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Third year beach monitoring project in motion

May 10, 2017
By ASHLEY GOODMAN (agoodman@breezenewspapers.com) , Island Reporter, Captiva Current, Sanibel-Captiva Islander

On Monday, the Captiva Erosion Prevention District began its third year beach monitoring project. The beach nourishment project was completed on Dec. 26, 2013. After it's completion, CEPD conducts a physical monitoring survey annually for three years. This will be the last survey until 2022 unless an unforeseen circumstance takes place.

The second beach monitoring project took place on June 20, 2016. Kathy Rooker, administrator of the Captiva Erosion Prevention District, said she was very pleased with the results.

"We have done the on-going beach nourishment projects island wide since 1988. We do them every eight to 10 years. Since 1988, we have placed approximately 4.4 million cubic yards of sand on the island and of that, the last survey that we did shows that approximately 2.8 million cubic yards remains today," Rooker said.

In simpler terms, 63 percent of the sand remains intact to this very day.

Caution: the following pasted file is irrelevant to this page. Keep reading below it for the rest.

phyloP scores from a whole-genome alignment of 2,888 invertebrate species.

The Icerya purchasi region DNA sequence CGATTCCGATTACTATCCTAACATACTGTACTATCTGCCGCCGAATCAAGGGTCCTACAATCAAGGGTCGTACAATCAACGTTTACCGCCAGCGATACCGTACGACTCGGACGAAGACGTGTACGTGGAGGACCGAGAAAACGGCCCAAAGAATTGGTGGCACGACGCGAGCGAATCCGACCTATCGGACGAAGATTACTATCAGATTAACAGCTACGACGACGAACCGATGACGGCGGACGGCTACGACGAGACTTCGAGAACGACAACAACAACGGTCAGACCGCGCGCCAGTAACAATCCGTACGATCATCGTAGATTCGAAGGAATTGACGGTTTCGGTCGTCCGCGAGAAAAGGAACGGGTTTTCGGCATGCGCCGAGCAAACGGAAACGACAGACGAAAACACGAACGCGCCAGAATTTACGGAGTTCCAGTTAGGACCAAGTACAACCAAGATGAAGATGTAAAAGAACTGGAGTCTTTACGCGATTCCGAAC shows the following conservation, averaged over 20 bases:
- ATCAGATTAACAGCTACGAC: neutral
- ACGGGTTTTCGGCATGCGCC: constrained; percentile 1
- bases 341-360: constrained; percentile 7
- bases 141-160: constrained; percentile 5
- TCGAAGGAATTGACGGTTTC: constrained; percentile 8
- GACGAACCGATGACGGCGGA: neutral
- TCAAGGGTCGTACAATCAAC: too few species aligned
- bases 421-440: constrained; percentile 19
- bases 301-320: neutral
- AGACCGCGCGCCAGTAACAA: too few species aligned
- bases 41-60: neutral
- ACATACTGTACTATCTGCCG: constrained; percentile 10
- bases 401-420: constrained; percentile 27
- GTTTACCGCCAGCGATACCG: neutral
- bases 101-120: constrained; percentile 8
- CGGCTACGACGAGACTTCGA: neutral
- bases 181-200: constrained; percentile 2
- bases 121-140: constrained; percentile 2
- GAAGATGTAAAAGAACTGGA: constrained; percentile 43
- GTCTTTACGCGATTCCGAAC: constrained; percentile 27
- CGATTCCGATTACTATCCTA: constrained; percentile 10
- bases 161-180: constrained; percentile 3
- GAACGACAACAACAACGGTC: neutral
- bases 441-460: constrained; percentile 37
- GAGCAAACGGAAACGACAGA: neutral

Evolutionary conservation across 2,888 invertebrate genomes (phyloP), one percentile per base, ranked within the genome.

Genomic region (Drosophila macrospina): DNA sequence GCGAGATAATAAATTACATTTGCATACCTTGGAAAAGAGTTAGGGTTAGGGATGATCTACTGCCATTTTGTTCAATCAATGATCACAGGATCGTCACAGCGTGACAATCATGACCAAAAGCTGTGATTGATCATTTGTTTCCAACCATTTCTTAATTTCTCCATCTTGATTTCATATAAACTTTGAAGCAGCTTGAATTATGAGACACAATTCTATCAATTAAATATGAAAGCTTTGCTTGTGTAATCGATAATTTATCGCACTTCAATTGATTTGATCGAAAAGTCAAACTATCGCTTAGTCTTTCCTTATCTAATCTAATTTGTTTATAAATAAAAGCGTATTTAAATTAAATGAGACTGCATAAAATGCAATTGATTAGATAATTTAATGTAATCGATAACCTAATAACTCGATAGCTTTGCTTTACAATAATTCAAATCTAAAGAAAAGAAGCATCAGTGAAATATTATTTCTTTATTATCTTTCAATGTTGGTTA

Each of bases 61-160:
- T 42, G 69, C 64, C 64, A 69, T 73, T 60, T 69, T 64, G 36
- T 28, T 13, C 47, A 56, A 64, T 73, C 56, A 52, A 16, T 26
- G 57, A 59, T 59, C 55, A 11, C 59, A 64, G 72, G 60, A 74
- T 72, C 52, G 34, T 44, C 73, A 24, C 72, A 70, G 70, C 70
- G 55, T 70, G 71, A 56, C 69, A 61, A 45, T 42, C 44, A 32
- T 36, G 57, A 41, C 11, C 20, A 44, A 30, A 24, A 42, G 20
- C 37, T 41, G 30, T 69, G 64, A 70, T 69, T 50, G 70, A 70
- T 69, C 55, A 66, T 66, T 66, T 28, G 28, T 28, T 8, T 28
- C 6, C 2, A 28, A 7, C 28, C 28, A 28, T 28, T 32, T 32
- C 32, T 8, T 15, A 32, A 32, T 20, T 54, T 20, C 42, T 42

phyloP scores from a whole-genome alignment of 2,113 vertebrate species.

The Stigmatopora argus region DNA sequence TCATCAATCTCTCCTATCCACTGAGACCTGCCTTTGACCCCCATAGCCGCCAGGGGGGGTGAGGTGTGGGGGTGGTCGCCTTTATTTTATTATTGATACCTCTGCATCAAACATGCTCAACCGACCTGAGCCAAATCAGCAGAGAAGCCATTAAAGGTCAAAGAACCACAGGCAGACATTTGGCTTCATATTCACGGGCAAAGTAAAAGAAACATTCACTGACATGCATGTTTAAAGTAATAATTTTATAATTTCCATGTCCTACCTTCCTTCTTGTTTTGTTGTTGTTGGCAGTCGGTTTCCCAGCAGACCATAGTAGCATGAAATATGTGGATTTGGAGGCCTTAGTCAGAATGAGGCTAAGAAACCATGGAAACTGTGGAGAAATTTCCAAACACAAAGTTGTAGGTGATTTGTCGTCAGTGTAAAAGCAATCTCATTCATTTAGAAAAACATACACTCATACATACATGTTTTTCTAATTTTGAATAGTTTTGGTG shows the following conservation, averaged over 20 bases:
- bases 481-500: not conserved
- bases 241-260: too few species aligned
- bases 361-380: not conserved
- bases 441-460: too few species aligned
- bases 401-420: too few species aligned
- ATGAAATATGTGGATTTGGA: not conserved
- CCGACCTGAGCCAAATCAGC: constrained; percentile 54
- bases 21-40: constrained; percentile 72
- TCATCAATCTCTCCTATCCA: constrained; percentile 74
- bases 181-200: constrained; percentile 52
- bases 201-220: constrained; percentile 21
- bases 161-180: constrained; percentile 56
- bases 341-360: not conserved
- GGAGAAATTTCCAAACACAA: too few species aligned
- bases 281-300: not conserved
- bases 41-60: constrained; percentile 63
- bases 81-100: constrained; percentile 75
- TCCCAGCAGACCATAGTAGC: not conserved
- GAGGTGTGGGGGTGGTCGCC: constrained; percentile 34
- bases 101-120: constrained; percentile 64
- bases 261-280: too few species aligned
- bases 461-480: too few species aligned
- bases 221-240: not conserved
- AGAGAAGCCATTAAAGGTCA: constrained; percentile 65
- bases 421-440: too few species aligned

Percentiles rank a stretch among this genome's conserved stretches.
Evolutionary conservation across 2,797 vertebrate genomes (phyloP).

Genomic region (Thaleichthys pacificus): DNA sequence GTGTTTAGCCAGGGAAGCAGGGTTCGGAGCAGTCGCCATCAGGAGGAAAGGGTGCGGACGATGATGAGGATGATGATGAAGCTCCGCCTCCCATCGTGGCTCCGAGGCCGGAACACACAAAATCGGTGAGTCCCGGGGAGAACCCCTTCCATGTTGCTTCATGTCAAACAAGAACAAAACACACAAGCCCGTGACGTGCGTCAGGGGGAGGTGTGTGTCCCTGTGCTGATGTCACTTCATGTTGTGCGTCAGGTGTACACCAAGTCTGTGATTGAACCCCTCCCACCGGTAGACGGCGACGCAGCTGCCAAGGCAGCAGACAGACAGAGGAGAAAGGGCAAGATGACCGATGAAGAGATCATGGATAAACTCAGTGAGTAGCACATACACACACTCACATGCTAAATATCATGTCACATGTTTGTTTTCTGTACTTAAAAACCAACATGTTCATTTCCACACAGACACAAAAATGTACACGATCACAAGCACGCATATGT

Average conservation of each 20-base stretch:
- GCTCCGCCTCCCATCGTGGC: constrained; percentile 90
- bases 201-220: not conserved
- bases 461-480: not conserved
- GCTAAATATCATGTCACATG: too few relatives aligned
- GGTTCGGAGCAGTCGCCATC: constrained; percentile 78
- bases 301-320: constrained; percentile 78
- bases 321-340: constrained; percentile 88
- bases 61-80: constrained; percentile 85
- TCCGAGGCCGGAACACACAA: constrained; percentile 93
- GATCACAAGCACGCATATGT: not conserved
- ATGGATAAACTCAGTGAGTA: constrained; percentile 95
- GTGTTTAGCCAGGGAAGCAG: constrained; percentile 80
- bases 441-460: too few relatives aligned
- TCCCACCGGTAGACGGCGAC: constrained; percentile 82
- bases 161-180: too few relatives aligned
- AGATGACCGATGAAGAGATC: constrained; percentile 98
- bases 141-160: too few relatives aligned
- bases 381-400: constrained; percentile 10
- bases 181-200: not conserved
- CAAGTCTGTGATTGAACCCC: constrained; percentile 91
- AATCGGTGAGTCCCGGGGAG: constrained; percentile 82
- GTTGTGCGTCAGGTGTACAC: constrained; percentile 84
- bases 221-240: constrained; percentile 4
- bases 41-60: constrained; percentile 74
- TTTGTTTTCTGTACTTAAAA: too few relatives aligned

"That's a good finding," she said.

Rooker said that design improvements are made with each project.

"The monitoring seems to show that these designs are achieving the objectives we want," she said. "The objectives that we have is that we want to address the background erosion as traditional hotspots and that's what we're doing."

The survey boat will be in the water for approximately one week and will have no affect on beachgoers. The survey, which is conducted by CB&I Coastal Planning & Engineering, began in Captiva and will extend to Bowman's Beach on Sanibel. The project will be monitoring the beach width and the volume of sand.

"What they'll do is they'll compare it with all our other projects going back to 1988. There's a lot of work to be done. It'll take several months to do all of that work and then the engineers will be back in the fall with the report for the board and they will also submit their report to the Florida Department of Environmental Protection," Rooker said.

 
 

 

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